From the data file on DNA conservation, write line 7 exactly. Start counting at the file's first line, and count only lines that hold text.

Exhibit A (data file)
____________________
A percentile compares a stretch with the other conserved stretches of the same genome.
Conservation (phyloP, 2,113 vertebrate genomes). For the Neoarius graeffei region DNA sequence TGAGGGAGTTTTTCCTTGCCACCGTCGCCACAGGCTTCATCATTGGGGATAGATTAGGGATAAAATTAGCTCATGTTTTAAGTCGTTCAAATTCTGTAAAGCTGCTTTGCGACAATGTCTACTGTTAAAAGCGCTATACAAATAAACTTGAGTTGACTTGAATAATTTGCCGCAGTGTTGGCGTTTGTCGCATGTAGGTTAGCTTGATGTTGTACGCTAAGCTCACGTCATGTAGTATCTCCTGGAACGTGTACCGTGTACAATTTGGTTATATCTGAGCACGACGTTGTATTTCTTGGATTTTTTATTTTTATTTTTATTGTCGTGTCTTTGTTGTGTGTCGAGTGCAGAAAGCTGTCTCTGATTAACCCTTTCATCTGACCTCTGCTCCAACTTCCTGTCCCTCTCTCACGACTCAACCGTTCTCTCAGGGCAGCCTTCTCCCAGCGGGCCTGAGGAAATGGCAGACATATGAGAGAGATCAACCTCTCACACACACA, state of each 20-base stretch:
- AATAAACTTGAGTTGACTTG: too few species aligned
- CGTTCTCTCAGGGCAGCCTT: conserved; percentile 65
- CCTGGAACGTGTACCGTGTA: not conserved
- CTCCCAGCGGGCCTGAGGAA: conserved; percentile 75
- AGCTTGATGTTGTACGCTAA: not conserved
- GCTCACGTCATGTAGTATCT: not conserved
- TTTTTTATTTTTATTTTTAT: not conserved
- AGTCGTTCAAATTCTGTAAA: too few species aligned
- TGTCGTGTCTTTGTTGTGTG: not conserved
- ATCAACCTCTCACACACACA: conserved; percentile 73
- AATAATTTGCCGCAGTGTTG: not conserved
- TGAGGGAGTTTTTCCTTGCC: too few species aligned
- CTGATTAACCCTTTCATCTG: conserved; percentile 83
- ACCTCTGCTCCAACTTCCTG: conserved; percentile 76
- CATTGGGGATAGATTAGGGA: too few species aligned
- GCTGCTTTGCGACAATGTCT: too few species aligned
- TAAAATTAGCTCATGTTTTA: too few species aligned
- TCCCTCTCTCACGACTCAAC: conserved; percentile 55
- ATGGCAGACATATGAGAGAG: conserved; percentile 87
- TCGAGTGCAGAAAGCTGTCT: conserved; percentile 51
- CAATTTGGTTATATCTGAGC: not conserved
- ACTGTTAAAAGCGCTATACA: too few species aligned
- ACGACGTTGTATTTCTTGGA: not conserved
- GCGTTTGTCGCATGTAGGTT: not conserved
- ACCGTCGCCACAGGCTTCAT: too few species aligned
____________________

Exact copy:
- AGCTTGATGTTGTACGCTAA: not conserved